If Cities are in financial crisis, why aren’t they panicking?
Most U.S. cities are experiencing an administrative and financial crisis. This appears to be at odds with the confident tone of recent budget hearings where most of the attention was placed on how to spend remaining 2021 federal relief funds and so called “discretionary funds.”
Cities have been able to adopt viable budgets this year because of four factors – none of which reflect proficient management. First, the 2021 federal relief (American Rescue Plan Act) mitigated the impact of pandemic-related revenue losses and provided a fresh source for new spending. Second, cities benefited from unplanned passive savings (i.e., slowed spending) as a consequence of the delayed hiring and reduced activity during and following the lockdowns. Third, most cities have recorded better-than-expected sales tax results, driven by changes in consumer spending, sales tax collection regulations, and inflation. And finally, many cities are collecting more property taxes as a result of domestic migration and inflation (e.g., property transfer taxes and reassessments). Not only are these factors unrelated to municipal management; they are all either one-time or cyclical contributors to financial results.
Meanwhile, cities continue to increase the scope of their organizational activity and spending – e.g., in the areas of homelessness, housing, and experimental programs such as universal basic income. This increased spending occurs at a time in which pension contributions are certain to rise. Inflation pressures have driven up benefits for current retirees while simultaneously driving up the salaries of current employees and the cost of their future benefits. At the same time, investment returns are lagging, thus exacerbating pension funding challenges and draining resources that could address deficiencies in retiree medical benefit funding.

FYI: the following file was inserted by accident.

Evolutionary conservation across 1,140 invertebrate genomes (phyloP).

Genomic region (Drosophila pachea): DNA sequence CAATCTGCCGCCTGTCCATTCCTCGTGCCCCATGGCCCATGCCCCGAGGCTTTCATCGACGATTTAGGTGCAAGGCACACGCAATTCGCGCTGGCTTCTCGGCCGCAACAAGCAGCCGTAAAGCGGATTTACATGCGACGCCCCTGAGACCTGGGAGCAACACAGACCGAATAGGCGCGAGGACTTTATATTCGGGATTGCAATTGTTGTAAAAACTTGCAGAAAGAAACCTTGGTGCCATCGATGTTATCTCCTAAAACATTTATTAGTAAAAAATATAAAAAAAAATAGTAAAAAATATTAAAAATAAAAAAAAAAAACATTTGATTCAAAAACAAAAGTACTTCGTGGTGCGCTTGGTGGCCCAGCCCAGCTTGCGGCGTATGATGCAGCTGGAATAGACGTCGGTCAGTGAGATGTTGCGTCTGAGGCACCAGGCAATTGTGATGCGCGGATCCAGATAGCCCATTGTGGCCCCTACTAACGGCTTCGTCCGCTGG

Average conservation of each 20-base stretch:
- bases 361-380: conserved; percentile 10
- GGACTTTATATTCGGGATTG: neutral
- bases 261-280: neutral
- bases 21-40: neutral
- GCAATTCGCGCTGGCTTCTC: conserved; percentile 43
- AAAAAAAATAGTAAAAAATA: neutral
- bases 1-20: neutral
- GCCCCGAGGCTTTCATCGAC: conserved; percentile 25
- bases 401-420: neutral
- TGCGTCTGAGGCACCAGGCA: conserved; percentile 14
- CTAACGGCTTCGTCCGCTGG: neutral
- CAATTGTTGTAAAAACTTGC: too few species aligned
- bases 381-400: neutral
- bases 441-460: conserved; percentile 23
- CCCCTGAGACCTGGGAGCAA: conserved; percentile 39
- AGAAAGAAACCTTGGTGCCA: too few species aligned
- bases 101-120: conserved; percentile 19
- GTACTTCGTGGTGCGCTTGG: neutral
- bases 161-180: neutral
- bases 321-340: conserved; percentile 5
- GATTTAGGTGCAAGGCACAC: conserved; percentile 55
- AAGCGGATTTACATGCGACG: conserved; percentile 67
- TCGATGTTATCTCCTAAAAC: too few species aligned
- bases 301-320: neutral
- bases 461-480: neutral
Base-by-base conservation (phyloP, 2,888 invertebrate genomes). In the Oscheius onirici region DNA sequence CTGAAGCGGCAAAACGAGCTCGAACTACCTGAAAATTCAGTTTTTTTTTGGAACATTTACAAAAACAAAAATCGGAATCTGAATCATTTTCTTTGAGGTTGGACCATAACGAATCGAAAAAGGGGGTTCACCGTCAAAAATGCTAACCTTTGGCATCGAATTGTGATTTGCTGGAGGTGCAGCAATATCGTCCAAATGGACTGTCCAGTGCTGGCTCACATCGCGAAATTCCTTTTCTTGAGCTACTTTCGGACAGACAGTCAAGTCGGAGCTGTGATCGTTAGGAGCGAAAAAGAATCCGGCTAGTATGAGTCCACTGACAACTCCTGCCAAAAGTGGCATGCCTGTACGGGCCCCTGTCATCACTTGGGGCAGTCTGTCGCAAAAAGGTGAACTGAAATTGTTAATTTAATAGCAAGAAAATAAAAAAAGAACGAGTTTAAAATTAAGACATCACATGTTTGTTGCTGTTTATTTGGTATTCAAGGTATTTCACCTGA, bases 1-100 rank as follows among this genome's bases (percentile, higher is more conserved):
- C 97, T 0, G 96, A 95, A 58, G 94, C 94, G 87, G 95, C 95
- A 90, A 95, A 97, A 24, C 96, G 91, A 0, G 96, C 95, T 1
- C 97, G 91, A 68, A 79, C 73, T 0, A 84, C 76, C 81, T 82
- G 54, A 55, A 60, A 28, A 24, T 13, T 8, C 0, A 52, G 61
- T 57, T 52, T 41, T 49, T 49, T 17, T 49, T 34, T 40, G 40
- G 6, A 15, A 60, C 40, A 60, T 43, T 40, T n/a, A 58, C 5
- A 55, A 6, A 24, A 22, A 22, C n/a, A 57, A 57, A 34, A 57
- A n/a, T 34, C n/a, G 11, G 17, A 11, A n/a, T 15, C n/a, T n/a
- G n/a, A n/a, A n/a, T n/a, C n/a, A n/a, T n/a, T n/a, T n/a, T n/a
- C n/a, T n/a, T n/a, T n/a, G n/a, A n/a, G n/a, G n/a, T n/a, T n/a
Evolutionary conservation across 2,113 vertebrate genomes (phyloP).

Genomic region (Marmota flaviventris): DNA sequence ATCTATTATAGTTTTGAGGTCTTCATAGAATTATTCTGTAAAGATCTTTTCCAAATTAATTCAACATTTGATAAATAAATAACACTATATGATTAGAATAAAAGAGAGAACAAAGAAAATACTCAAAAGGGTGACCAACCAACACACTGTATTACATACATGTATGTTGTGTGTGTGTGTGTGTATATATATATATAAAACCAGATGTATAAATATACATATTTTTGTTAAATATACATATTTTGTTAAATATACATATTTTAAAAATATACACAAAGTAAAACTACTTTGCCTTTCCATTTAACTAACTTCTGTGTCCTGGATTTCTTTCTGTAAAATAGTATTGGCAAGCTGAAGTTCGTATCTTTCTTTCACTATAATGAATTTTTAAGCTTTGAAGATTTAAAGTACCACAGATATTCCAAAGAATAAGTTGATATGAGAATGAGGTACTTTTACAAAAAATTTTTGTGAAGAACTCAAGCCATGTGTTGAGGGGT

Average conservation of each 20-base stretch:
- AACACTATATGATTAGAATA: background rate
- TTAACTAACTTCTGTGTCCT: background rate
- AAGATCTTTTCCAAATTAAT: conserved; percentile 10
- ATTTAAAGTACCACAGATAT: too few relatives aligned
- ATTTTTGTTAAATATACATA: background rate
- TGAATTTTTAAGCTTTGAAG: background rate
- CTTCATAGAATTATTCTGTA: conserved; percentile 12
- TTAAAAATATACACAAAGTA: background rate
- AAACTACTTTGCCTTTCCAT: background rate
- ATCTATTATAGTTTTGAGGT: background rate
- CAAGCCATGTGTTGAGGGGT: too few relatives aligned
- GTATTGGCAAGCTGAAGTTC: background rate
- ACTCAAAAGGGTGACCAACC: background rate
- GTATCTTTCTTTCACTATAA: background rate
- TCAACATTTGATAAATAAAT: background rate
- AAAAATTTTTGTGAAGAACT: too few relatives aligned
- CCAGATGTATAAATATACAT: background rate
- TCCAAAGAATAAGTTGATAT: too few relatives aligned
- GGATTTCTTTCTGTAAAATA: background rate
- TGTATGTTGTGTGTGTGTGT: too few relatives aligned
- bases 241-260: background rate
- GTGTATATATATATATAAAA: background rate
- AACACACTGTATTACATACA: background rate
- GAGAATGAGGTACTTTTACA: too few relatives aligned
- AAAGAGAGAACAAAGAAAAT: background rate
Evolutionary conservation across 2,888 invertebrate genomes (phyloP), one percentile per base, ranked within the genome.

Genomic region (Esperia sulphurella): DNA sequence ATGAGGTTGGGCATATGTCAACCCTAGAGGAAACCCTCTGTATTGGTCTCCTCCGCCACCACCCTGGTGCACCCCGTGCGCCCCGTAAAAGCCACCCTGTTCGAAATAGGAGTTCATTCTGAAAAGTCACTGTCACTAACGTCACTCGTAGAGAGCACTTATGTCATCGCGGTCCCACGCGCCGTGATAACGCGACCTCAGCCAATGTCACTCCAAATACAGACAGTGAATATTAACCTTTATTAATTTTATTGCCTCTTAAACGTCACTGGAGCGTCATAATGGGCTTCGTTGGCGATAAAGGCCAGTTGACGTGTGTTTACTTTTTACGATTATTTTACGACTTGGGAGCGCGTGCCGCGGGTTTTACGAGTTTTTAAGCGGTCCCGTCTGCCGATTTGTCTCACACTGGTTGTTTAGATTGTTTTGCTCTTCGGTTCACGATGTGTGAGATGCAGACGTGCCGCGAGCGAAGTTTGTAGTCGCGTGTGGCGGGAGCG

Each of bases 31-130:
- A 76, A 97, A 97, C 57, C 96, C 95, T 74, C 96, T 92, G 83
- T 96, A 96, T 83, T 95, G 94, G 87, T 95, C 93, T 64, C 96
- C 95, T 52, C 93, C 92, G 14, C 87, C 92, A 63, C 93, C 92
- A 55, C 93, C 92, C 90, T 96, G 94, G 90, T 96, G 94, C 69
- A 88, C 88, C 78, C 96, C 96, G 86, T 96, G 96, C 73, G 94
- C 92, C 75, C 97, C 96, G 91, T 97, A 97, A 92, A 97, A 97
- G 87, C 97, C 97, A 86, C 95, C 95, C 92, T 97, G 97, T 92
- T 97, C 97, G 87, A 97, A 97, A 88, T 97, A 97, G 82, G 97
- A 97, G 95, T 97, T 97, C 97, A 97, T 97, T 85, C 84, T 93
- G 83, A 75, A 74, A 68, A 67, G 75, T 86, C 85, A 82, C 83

Worse, the problems cities are casting money at – homelessness, housing, public safety – are not being solved. Notwithstanding decades of evidence to the contrary, cities continue to act on the premise that they have correctly diagnosed these problems and that city actions and financial resources alone will solve them. For example, treating homelessness exclusively as a housing problem solves neither. And measuring one’s commitment to public safety by the dollars spent ensures only that more and more dollars will be spent.
Now is the time for city leaders to take inventory of what they have taken on and to shed, not double or triple down on, ineffective policies. For each municipal activity, city staff should ask the following questions: Why has the organization taken this on? Do these reasons constitute a legitimate current justification for continuing the activity? And, for each activity that should continue, why should the organization take it on in the way it currently does so? Do we really want to rely on federal bailouts, forced shutdowns/slowdowns of service delivery, and other one-time or cyclical economic activities to squeak by year-to-year? The programs cities have added this year raise expectations for the future and will be difficult to curtail. When the federal relief money runs dry and the next economic downturn comes, it will be too late to avoid a real panic.
Mark Moses is a senior fellow with California Policy Center. He has thirty years of experience in local government administration and finance. His recent book, The Municipal Financial Crisis – A Framework for Understanding and Fixing Government Budgeting, was published by Palgrave MacMillan in January 2022 and is available from the major online booksellers.